Open source as a tool for communal technology development: using appropriate technology criteria to determine the impact of open source technologies on communities as delivered through the Massachusetts Institute of Technology Fab Lab Projects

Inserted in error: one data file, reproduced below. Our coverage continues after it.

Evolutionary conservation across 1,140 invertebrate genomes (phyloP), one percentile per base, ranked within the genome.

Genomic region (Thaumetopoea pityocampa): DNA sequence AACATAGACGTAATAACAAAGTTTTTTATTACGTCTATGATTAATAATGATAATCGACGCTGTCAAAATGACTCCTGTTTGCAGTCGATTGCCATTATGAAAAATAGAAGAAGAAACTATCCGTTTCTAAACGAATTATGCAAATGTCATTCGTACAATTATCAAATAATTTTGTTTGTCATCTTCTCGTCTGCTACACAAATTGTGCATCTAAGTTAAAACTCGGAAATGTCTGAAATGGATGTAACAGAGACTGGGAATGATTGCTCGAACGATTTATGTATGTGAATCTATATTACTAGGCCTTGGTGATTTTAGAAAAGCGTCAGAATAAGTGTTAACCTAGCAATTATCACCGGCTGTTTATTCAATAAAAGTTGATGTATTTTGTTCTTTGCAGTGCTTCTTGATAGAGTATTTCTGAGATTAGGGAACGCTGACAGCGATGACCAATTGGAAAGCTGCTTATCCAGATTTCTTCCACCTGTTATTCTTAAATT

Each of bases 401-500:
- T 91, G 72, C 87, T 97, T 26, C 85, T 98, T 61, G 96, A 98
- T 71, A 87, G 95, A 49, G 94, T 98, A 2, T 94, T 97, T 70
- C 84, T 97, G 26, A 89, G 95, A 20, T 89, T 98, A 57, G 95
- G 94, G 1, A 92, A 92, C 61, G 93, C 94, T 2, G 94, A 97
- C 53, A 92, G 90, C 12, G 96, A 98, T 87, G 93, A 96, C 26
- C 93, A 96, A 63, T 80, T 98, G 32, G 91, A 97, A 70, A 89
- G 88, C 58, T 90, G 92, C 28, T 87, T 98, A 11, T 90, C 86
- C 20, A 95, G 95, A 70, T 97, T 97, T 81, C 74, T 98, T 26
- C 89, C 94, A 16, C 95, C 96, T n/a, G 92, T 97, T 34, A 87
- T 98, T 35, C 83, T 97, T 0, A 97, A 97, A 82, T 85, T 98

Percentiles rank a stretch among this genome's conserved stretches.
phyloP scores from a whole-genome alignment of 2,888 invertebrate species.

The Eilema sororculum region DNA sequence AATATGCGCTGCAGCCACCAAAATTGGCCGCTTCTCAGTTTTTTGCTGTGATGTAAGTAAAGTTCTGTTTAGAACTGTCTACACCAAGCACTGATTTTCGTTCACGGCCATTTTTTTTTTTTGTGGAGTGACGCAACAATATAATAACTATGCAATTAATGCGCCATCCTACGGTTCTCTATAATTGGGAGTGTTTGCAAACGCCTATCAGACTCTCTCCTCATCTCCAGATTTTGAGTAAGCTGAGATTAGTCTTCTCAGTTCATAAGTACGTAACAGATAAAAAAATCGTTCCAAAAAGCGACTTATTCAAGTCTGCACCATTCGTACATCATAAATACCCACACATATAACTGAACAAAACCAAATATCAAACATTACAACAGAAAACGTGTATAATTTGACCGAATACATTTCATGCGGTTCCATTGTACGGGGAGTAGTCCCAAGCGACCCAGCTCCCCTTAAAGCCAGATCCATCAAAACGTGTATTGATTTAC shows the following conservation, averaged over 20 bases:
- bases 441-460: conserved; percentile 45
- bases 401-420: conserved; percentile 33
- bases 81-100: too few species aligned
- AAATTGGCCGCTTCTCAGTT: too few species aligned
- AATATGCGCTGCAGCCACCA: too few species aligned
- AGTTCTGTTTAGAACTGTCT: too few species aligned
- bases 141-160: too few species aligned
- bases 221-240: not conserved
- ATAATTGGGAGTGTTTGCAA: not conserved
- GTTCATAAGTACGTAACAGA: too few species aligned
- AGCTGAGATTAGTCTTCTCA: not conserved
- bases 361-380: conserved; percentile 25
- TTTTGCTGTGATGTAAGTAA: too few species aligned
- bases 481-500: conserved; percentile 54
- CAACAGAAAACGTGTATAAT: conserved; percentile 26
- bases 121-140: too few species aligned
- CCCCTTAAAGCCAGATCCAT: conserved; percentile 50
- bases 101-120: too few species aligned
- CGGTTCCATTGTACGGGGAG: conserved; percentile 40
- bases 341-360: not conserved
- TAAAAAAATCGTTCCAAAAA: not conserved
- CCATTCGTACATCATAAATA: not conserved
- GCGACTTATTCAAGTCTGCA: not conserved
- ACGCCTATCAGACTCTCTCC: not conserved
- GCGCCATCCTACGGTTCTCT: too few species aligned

Abstract This paper aims to determine whether open source technologies are able to address community-specific needs more appropriately than proprietary equivalents and are therefore more relevant to the needs of the communities that create them. To this end, the paper argues that open source initiatives are not solely bound to the realm of software creation. An example of this is provided through a study of the Massachusetts Institute of Technology’s Fabrications Laboratories, or Fab Labs. Two studies of Fab Lab projects are used to determine the role that open source plays in the developing of appropriate technologies. Criteria for appropriate technologies are therefore discussed and the case studies are unpacked accordingly. To answer the central research question, this paper explores written theory, includes an analysis of the case studies, and presents personal interviews with team leaders that have conducted Fab Lab projects. It was found that an open source framework does indeed contribute towards effective appropriate technologies, and that the term open source may be applied to non-software specific technology creation. Because this paper has identified that open source is applicable to non-software situations, more research is necessary to explore this varied fields, especially in the development sphere.